Review: Wither (Chemical Garden #1) by Lauren DeStefano

Wither by Lauren DeStefano

Copy Courtesy of Simon and Schuster via Galley Grab
Release: March 22, 2011

Rhine is sixteen in a world where girls die by the time they are 20 and guys by the time they are 25 from a genetic virus. She has been kidnapped and forced to marry Linden. All she thinks about is how to escape back to her twin brother, but Linden's father is bent on using her for his genetic experiments to save his son before he too succumbs to the virus.

I'm somewhat disappointed because I was pretty excited about this book. The premise is perhaps a bit silly because there aren't any genetic reasons for the numbers 20 for girls and 25 for guys, but the idea of what could happen with a society whose lifespan is severely shortened was novel enough for me.

The description of how the world had turned brutal worked well for me, and I liked how it affected class divisions (rich vs poor). Since Rhine had sisters wives who were also married to Linden, the author was able to give varying perspectives on their situation as well as the world, which I enjoyed although I didn't connect with any of the characters in particular.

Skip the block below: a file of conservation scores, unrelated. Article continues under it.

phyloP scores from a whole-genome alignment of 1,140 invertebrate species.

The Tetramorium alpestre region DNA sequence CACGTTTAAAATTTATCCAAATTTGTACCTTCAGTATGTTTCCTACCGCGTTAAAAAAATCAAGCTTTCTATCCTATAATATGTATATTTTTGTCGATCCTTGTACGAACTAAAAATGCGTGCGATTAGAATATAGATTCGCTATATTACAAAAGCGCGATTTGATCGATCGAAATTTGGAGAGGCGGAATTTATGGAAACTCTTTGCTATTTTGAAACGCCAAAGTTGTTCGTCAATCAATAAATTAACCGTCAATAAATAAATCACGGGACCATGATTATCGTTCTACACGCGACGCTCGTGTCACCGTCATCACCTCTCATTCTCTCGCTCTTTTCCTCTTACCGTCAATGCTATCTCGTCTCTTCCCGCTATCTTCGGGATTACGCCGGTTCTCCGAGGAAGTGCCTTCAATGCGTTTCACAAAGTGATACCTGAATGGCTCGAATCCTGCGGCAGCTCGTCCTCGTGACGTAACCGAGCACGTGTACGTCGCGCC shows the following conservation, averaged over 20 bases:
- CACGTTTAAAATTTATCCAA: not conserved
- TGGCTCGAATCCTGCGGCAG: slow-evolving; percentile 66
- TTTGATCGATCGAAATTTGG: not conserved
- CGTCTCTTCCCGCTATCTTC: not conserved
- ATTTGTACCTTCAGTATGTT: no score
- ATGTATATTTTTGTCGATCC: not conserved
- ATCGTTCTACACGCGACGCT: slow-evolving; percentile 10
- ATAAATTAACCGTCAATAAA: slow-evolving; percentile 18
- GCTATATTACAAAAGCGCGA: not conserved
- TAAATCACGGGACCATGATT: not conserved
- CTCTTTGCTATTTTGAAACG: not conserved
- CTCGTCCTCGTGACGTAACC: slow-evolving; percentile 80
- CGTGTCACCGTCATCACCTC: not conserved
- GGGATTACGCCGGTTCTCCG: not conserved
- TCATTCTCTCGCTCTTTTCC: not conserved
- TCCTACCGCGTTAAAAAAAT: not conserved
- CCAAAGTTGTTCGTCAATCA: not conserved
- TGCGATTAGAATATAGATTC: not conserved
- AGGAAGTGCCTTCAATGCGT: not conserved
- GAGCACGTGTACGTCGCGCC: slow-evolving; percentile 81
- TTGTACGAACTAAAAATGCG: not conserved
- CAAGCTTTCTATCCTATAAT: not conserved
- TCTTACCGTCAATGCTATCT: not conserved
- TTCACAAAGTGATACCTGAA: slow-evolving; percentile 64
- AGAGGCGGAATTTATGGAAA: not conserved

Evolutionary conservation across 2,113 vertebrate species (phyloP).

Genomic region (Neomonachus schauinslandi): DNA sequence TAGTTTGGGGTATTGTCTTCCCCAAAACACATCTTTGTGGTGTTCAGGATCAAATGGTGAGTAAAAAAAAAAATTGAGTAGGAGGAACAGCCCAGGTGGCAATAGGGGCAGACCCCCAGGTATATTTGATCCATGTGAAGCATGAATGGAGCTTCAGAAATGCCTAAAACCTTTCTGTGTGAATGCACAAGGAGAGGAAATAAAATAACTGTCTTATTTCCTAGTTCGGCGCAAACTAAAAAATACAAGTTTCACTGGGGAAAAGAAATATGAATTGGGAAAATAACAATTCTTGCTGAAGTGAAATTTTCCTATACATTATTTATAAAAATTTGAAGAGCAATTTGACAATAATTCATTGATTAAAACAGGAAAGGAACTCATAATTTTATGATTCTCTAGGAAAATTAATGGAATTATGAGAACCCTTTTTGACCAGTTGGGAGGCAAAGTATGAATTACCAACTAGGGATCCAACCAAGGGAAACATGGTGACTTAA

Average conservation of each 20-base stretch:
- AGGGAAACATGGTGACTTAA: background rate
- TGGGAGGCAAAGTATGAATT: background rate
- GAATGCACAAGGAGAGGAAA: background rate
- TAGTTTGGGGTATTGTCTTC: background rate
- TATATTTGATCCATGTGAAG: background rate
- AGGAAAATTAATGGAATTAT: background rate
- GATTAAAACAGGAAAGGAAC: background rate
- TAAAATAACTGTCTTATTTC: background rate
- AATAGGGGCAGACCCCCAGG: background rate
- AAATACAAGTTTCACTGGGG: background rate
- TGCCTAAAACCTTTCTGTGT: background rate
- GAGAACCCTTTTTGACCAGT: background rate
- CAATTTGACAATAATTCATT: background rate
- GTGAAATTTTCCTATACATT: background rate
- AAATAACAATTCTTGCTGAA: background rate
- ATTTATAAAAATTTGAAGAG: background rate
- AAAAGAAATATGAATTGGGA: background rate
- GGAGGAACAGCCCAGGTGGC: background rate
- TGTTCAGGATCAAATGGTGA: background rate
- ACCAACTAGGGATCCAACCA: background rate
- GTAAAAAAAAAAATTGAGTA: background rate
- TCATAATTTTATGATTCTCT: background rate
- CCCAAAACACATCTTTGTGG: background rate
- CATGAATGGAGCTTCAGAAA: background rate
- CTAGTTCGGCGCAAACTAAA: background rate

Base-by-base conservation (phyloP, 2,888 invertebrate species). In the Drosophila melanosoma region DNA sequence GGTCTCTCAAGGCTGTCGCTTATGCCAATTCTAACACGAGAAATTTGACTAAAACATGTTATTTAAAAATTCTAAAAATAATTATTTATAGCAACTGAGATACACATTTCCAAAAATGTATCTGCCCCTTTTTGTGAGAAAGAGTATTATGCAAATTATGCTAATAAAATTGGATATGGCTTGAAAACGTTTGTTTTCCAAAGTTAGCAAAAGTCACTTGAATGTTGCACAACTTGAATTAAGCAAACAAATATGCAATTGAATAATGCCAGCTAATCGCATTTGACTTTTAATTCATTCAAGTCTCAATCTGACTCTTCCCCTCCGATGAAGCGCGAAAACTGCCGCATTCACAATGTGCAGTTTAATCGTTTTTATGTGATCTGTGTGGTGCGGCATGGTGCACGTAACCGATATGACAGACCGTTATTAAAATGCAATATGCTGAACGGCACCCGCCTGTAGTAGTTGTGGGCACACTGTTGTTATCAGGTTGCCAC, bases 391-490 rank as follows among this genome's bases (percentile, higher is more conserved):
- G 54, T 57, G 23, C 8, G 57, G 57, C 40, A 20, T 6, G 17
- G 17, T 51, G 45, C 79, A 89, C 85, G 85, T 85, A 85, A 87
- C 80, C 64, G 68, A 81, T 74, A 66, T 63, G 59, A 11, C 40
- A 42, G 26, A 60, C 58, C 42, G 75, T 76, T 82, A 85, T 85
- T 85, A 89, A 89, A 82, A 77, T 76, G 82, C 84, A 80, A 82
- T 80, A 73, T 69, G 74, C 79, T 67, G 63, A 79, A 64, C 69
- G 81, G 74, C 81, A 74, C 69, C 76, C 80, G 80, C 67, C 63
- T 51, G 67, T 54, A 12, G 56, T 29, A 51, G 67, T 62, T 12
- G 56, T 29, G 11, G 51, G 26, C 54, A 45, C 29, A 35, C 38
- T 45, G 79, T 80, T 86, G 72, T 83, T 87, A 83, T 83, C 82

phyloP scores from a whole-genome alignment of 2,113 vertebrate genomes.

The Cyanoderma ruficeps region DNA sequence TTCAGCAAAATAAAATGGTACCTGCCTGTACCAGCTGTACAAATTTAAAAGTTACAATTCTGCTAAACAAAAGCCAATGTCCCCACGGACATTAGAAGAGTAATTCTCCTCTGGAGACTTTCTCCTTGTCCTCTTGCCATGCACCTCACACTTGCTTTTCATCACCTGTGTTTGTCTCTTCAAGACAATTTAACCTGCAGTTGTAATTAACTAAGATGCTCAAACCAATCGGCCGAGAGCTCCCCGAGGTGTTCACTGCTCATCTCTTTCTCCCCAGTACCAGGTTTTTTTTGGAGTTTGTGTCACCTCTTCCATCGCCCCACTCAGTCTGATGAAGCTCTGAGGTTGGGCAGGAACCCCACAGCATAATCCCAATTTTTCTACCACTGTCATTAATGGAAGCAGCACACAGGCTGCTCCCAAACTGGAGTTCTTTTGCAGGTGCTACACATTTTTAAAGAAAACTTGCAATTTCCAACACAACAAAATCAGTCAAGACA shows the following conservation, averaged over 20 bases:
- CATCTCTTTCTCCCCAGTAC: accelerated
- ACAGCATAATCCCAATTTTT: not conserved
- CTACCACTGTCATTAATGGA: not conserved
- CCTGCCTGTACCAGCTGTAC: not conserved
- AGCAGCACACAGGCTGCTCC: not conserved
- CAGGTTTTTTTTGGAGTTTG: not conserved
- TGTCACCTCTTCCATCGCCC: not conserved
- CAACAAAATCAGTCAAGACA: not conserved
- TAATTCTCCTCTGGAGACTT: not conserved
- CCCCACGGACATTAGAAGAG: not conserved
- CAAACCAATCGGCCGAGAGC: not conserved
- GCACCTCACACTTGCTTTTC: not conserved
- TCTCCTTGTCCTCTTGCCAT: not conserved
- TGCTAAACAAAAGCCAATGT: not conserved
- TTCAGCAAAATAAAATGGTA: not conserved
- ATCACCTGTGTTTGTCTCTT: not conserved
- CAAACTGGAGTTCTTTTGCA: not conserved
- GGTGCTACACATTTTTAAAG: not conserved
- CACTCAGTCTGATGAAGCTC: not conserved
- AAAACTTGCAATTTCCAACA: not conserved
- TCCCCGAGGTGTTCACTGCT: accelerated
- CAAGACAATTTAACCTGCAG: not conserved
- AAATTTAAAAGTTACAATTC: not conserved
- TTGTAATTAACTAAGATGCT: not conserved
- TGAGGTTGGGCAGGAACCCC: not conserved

While reading, I felt like I was observing the events in the book through a telescope. Things were happening, but they didn't feel important, as if the whole decadent household of Linden was a staged play (especially the ending). I liked the story, but I don't feel an urge to recommend to it to anyone.

Star Rating: 3.0/5.0

For an explanation of the Star Rating go here.

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6 comments: Jump to Comment Form

Thanks for honest review-- I've been excited for this one too, but will turn down expectations a bit.
Brandi from Blkosiner’s Book Blog


Never heard of this book before, but it does look interesting. If I pick it up I will try not to have to high of expectations, but the summary does make it sound very interesting.


I've had such high hopes for this one, I've been seduced by that pretty cover! I'll most likely still read it out of curiosity but will know not to expect it to be my favourite book of the year.


Sorry you were disappointed in this book. I really liked it - a lot more than I expected to. I agree on the different perspectives of the different wives and the division of rich/poor.

(I found you through your interview on Tiger's blog.)


I was pretty disappointed with this one too. I felt a lot of Rhine's problems could have been solved if she had just opened up to Linden and that just left me feeling frustrated.


I felt the same way about Rhine, the book was told from her point of view yet it's so passive that it might as well been done in third person. Also I found Cecily far more interesting (if unlikeable). Definitely not reading the next one.


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